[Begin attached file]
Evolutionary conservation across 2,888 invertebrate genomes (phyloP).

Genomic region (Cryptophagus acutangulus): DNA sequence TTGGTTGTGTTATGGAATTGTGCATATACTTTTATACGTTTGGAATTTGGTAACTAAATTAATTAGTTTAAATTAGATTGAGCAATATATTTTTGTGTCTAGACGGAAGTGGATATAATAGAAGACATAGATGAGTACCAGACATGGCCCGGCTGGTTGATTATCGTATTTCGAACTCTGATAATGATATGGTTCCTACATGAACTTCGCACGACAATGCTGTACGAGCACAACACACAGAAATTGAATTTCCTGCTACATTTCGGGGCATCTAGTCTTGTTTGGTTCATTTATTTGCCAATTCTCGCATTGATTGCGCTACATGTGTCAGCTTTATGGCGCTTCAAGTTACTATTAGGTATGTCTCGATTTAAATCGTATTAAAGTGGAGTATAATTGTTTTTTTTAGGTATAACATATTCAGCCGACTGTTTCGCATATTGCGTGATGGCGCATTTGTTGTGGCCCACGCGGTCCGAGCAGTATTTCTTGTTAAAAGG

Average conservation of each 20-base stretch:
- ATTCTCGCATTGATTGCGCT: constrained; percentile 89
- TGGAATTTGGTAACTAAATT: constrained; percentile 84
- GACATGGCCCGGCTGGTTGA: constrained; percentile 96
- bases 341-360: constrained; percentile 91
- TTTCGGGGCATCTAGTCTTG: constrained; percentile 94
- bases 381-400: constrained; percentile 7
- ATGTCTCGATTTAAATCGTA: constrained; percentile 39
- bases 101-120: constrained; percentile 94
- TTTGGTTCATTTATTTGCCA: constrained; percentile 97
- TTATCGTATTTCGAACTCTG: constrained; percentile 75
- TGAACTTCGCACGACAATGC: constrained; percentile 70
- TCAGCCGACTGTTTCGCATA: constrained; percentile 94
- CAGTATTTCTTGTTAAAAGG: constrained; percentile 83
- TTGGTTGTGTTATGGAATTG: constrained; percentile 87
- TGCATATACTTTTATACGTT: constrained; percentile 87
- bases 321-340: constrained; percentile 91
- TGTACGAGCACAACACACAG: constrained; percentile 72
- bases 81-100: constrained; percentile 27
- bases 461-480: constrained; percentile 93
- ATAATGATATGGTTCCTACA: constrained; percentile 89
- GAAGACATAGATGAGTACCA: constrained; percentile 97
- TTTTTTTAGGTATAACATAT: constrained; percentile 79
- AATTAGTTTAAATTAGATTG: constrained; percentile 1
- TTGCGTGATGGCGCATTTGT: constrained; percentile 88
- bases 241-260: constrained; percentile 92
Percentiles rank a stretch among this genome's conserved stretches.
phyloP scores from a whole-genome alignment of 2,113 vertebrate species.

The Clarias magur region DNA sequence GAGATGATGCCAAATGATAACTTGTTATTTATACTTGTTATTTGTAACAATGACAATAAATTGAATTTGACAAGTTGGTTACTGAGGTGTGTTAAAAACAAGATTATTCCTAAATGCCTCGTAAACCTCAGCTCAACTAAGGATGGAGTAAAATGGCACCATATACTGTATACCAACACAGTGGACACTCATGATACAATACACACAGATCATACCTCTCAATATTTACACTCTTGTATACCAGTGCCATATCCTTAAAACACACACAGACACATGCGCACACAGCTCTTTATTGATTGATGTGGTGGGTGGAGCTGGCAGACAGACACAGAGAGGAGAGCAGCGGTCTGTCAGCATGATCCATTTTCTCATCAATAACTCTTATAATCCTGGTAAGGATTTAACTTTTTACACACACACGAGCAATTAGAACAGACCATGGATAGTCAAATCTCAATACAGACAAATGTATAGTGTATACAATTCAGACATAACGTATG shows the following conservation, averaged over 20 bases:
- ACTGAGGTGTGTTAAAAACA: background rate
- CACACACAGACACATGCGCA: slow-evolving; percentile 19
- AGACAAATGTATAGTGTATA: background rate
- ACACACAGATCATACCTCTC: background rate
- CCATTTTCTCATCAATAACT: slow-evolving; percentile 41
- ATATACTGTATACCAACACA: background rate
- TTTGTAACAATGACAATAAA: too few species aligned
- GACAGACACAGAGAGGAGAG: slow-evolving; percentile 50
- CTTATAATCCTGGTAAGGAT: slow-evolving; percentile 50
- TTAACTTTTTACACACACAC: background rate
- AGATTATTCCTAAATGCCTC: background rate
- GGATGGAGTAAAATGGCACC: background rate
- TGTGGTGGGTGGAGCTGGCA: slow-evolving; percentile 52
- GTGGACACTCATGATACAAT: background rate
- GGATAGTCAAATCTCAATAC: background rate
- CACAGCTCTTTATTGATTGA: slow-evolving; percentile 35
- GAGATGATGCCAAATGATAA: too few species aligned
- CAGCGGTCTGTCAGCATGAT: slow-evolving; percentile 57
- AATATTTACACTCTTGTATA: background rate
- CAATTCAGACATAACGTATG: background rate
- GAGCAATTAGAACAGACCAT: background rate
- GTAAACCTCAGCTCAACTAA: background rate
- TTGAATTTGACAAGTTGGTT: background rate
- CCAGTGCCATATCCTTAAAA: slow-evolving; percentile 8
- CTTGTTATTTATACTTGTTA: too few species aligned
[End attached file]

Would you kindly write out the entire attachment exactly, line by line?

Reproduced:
Evolutionary conservation across 2,888 invertebrate genomes (phyloP).

Genomic region (Cryptophagus acutangulus): DNA sequence TTGGTTGTGTTATGGAATTGTGCATATACTTTTATACGTTTGGAATTTGGTAACTAAATTAATTAGTTTAAATTAGATTGAGCAATATATTTTTGTGTCTAGACGGAAGTGGATATAATAGAAGACATAGATGAGTACCAGACATGGCCCGGCTGGTTGATTATCGTATTTCGAACTCTGATAATGATATGGTTCCTACATGAACTTCGCACGACAATGCTGTACGAGCACAACACACAGAAATTGAATTTCCTGCTACATTTCGGGGCATCTAGTCTTGTTTGGTTCATTTATTTGCCAATTCTCGCATTGATTGCGCTACATGTGTCAGCTTTATGGCGCTTCAAGTTACTATTAGGTATGTCTCGATTTAAATCGTATTAAAGTGGAGTATAATTGTTTTTTTTAGGTATAACATATTCAGCCGACTGTTTCGCATATTGCGTGATGGCGCATTTGTTGTGGCCCACGCGGTCCGAGCAGTATTTCTTGTTAAAAGG

Average conservation of each 20-base stretch:
- ATTCTCGCATTGATTGCGCT: constrained; percentile 89
- TGGAATTTGGTAACTAAATT: constrained; percentile 84
- GACATGGCCCGGCTGGTTGA: constrained; percentile 96
- bases 341-360: constrained; percentile 91
- TTTCGGGGCATCTAGTCTTG: constrained; percentile 94
- bases 381-400: constrained; percentile 7
- ATGTCTCGATTTAAATCGTA: constrained; percentile 39
- bases 101-120: constrained; percentile 94
- TTTGGTTCATTTATTTGCCA: constrained; percentile 97
- TTATCGTATTTCGAACTCTG: constrained; percentile 75
- TGAACTTCGCACGACAATGC: constrained; percentile 70
- TCAGCCGACTGTTTCGCATA: constrained; percentile 94
- CAGTATTTCTTGTTAAAAGG: constrained; percentile 83
- TTGGTTGTGTTATGGAATTG: constrained; percentile 87
- TGCATATACTTTTATACGTT: constrained; percentile 87
- bases 321-340: constrained; percentile 91
- TGTACGAGCACAACACACAG: constrained; percentile 72
- bases 81-100: constrained; percentile 27
- bases 461-480: constrained; percentile 93
- ATAATGATATGGTTCCTACA: constrained; percentile 89
- GAAGACATAGATGAGTACCA: constrained; percentile 97
- TTTTTTTAGGTATAACATAT: constrained; percentile 79
- AATTAGTTTAAATTAGATTG: constrained; percentile 1
- TTGCGTGATGGCGCATTTGT: constrained; percentile 88
- bases 241-260: constrained; percentile 92
Percentiles rank a stretch among this genome's conserved stretches.
phyloP scores from a whole-genome alignment of 2,113 vertebrate species.

The Clarias magur region DNA sequence GAGATGATGCCAAATGATAACTTGTTATTTATACTTGTTATTTGTAACAATGACAATAAATTGAATTTGACAAGTTGGTTACTGAGGTGTGTTAAAAACAAGATTATTCCTAAATGCCTCGTAAACCTCAGCTCAACTAAGGATGGAGTAAAATGGCACCATATACTGTATACCAACACAGTGGACACTCATGATACAATACACACAGATCATACCTCTCAATATTTACACTCTTGTATACCAGTGCCATATCCTTAAAACACACACAGACACATGCGCACACAGCTCTTTATTGATTGATGTGGTGGGTGGAGCTGGCAGACAGACACAGAGAGGAGAGCAGCGGTCTGTCAGCATGATCCATTTTCTCATCAATAACTCTTATAATCCTGGTAAGGATTTAACTTTTTACACACACACGAGCAATTAGAACAGACCATGGATAGTCAAATCTCAATACAGACAAATGTATAGTGTATACAATTCAGACATAACGTATG shows the following conservation, averaged over 20 bases:
- ACTGAGGTGTGTTAAAAACA: background rate
- CACACACAGACACATGCGCA: slow-evolving; percentile 19
- AGACAAATGTATAGTGTATA: background rate
- ACACACAGATCATACCTCTC: background rate
- CCATTTTCTCATCAATAACT: slow-evolving; percentile 41
- ATATACTGTATACCAACACA: background rate
- TTTGTAACAATGACAATAAA: too few species aligned
- GACAGACACAGAGAGGAGAG: slow-evolving; percentile 50
- CTTATAATCCTGGTAAGGAT: slow-evolving; percentile 50
- TTAACTTTTTACACACACAC: background rate
- AGATTATTCCTAAATGCCTC: background rate
- GGATGGAGTAAAATGGCACC: background rate
- TGTGGTGGGTGGAGCTGGCA: slow-evolving; percentile 52
- GTGGACACTCATGATACAAT: background rate
- GGATAGTCAAATCTCAATAC: background rate
- CACAGCTCTTTATTGATTGA: slow-evolving; percentile 35
- GAGATGATGCCAAATGATAA: too few species aligned
- CAGCGGTCTGTCAGCATGAT: slow-evolving; percentile 57
- AATATTTACACTCTTGTATA: background rate
- CAATTCAGACATAACGTATG: background rate
- GAGCAATTAGAACAGACCAT: background rate
- GTAAACCTCAGCTCAACTAA: background rate
- TTGAATTTGACAAGTTGGTT: background rate
- CCAGTGCCATATCCTTAAAA: slow-evolving; percentile 8
- CTTGTTATTTATACTTGTTA: too few species aligned